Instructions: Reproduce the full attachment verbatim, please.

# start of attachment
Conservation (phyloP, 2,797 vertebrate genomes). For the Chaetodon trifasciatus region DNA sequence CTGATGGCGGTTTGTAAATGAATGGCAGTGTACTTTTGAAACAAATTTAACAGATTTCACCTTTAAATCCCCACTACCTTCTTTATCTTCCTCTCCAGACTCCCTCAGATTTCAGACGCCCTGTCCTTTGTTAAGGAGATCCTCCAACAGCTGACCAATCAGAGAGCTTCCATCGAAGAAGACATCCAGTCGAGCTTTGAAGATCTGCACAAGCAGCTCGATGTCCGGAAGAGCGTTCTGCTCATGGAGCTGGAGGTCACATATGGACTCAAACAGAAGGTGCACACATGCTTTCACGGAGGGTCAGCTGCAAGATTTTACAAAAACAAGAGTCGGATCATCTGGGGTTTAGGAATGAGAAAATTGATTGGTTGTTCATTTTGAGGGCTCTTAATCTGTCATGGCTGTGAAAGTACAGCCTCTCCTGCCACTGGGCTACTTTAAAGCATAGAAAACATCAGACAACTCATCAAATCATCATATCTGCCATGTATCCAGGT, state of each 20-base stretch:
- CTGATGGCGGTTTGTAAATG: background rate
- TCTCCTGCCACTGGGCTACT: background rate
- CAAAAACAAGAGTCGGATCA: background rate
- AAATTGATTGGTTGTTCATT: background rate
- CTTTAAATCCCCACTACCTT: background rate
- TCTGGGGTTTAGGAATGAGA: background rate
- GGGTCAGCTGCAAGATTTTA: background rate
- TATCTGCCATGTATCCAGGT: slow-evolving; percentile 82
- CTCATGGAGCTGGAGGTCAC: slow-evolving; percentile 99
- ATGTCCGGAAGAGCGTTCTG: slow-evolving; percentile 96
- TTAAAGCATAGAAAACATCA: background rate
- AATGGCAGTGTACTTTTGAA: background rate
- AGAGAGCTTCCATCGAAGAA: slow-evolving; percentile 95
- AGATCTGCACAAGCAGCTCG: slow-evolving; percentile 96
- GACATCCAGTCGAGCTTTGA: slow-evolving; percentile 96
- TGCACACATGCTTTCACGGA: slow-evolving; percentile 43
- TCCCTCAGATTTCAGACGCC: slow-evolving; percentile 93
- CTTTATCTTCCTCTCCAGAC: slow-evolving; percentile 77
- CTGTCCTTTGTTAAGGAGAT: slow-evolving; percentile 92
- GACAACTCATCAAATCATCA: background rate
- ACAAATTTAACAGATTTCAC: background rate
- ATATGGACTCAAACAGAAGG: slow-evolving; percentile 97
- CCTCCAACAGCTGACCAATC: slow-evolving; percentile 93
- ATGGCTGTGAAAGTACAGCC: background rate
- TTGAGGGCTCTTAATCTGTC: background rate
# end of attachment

Conservation (phyloP, 2,797 vertebrate genomes). For the Chaetodon trifasciatus region DNA sequence CTGATGGCGGTTTGTAAATGAATGGCAGTGTACTTTTGAAACAAATTTAACAGATTTCACCTTTAAATCCCCACTACCTTCTTTATCTTCCTCTCCAGACTCCCTCAGATTTCAGACGCCCTGTCCTTTGTTAAGGAGATCCTCCAACAGCTGACCAATCAGAGAGCTTCCATCGAAGAAGACATCCAGTCGAGCTTTGAAGATCTGCACAAGCAGCTCGATGTCCGGAAGAGCGTTCTGCTCATGGAGCTGGAGGTCACATATGGACTCAAACAGAAGGTGCACACATGCTTTCACGGAGGGTCAGCTGCAAGATTTTACAAAAACAAGAGTCGGATCATCTGGGGTTTAGGAATGAGAAAATTGATTGGTTGTTCATTTTGAGGGCTCTTAATCTGTCATGGCTGTGAAAGTACAGCCTCTCCTGCCACTGGGCTACTTTAAAGCATAGAAAACATCAGACAACTCATCAAATCATCATATCTGCCATGTATCCAGGT, state of each 20-base stretch:
- CTGATGGCGGTTTGTAAATG: background rate
- TCTCCTGCCACTGGGCTACT: background rate
- CAAAAACAAGAGTCGGATCA: background rate
- AAATTGATTGGTTGTTCATT: background rate
- CTTTAAATCCCCACTACCTT: background rate
- TCTGGGGTTTAGGAATGAGA: background rate
- GGGTCAGCTGCAAGATTTTA: background rate
- TATCTGCCATGTATCCAGGT: slow-evolving; percentile 82
- CTCATGGAGCTGGAGGTCAC: slow-evolving; percentile 99
- ATGTCCGGAAGAGCGTTCTG: slow-evolving; percentile 96
- TTAAAGCATAGAAAACATCA: background rate
- AATGGCAGTGTACTTTTGAA: background rate
- AGAGAGCTTCCATCGAAGAA: slow-evolving; percentile 95
- AGATCTGCACAAGCAGCTCG: slow-evolving; percentile 96
- GACATCCAGTCGAGCTTTGA: slow-evolving; percentile 96
- TGCACACATGCTTTCACGGA: slow-evolving; percentile 43
- TCCCTCAGATTTCAGACGCC: slow-evolving; percentile 93
- CTTTATCTTCCTCTCCAGAC: slow-evolving; percentile 77
- CTGTCCTTTGTTAAGGAGAT: slow-evolving; percentile 92
- GACAACTCATCAAATCATCA: background rate
- ACAAATTTAACAGATTTCAC: background rate
- ATATGGACTCAAACAGAAGG: slow-evolving; percentile 97
- CCTCCAACAGCTGACCAATC: slow-evolving; percentile 93
- ATGGCTGTGAAAGTACAGCC: background rate
- TTGAGGGCTCTTAATCTGTC: background rate